Miss Saigon – is a musical “about love, self-sacrifice, and cultural differences -” that is a common summary that we read in multiple publications over and over again. If we are talking about the plot – it makes sense. But this show cannot be taken down to the solely factual side of the story, which was told by the creators of the show so masterfully. Because this musical is a cultural and civilizational phenomenon, it can be appraised according to the tendencies of world development. There are only two successful Broadway musicals that can be attributed to this category: We Will Rock You and Miss Saigon. The first one of the two – We Will Rock You – warns mankind of what may happen if we allow mega computers and artificial intelligence to take over. And the second – Miss Saigon – condemns people to an endless Déjà vu if they don’t learn their most important lesson – to put a stop to all kinds of violence and inequality.

One wants to believe that a movie version of the musical Miss Saigon, which has been in the works for quite some time, will be released and the promises made by the stellar producer of the musical – Cameron Mackintosh – will come true. The movie will expand the audience, becoming accessible to spectators from a variety of countries, including former active parties in the military conflict in Vietnam. Perhaps, the musical Miss Saigon will receive proper sequels like Miss Kabul, following the hot spots that break out constantly around the world.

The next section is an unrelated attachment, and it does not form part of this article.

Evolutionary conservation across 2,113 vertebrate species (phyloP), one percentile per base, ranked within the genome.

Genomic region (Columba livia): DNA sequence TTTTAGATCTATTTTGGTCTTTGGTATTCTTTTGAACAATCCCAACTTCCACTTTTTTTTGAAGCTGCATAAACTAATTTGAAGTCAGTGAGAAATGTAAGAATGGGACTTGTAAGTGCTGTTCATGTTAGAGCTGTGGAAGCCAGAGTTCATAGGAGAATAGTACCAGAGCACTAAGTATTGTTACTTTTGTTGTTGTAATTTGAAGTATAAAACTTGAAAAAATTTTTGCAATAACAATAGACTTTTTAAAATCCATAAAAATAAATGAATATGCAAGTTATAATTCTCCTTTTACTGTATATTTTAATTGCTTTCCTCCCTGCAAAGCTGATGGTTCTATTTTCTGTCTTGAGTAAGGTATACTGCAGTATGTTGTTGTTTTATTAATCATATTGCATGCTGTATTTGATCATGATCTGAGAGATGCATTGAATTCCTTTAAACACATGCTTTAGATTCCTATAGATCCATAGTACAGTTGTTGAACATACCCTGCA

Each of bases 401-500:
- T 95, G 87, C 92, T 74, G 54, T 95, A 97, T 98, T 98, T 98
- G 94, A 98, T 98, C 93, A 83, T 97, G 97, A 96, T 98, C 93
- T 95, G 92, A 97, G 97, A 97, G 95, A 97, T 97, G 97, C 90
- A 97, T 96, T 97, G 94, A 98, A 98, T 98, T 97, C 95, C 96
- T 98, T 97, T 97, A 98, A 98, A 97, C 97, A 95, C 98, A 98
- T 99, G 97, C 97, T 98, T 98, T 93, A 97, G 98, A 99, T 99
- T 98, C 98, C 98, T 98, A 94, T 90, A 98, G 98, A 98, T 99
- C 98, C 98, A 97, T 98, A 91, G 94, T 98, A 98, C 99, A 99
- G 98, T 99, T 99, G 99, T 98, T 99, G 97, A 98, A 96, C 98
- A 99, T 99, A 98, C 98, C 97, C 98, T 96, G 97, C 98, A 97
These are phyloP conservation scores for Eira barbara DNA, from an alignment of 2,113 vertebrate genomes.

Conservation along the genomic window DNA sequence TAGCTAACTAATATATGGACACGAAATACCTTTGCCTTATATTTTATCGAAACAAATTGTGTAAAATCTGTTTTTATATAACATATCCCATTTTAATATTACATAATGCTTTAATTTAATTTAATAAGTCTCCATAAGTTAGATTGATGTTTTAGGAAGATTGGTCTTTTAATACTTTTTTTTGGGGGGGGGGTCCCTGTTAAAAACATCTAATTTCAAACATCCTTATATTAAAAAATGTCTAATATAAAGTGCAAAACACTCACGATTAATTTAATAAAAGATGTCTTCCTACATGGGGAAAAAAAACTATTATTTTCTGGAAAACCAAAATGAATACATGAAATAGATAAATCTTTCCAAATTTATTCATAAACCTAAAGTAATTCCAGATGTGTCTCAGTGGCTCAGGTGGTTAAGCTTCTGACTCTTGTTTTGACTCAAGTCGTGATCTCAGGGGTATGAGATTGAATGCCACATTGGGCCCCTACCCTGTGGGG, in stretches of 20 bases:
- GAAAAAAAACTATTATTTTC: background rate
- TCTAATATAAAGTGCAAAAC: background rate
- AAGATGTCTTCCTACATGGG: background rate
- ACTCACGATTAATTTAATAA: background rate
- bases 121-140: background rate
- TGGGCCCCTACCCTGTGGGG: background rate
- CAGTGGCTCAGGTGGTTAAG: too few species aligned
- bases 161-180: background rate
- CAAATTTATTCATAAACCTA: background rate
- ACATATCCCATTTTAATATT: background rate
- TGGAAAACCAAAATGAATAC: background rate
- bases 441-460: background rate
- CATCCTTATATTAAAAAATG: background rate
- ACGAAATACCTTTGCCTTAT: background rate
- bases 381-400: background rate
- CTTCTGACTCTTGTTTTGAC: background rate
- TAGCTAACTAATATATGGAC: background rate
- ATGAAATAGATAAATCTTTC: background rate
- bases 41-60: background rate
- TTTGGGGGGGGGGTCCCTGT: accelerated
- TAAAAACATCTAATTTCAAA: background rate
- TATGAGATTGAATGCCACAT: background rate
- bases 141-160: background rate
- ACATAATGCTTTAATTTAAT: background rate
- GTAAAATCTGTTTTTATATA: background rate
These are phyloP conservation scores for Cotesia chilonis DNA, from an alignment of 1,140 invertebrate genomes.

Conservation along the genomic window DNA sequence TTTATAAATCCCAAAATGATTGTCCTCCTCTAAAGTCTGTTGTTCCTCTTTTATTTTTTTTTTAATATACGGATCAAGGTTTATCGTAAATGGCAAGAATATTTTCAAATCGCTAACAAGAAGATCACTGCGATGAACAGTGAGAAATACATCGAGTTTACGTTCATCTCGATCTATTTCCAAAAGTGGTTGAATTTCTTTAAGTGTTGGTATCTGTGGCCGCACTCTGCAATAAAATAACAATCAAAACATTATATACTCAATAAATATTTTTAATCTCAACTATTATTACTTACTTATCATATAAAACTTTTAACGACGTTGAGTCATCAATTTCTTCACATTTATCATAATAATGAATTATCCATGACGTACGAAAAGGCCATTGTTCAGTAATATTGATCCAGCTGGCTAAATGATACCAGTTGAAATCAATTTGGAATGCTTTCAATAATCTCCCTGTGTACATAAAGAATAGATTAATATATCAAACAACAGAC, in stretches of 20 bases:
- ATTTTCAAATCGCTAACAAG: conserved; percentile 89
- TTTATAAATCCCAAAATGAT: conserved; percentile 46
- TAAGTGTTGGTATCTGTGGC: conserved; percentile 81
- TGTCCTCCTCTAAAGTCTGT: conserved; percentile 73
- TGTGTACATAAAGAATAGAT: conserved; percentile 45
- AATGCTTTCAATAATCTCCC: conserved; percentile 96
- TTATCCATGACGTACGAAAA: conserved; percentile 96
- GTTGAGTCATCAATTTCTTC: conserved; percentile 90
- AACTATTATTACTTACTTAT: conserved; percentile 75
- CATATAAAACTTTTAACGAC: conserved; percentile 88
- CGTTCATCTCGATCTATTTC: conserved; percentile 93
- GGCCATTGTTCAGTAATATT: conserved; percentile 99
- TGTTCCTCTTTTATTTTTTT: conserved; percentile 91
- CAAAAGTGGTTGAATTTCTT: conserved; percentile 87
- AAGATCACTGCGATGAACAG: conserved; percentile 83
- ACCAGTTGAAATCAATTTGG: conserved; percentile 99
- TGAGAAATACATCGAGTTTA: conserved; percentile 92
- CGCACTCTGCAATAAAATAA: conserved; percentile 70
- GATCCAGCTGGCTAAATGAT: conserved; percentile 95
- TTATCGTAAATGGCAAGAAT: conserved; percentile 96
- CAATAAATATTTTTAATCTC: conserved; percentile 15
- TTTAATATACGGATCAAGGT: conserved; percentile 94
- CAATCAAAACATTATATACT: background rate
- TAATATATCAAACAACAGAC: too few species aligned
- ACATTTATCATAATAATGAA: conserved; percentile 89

This post was written by the author in their personal capacity.The opinions expressed in this article are the author’s own and do not reflect the view of The Theatre Times, their staff or collaborators.

This post was written by Lisa Monde.

The views expressed here belong to the author and do not necessarily reflect our views and opinions.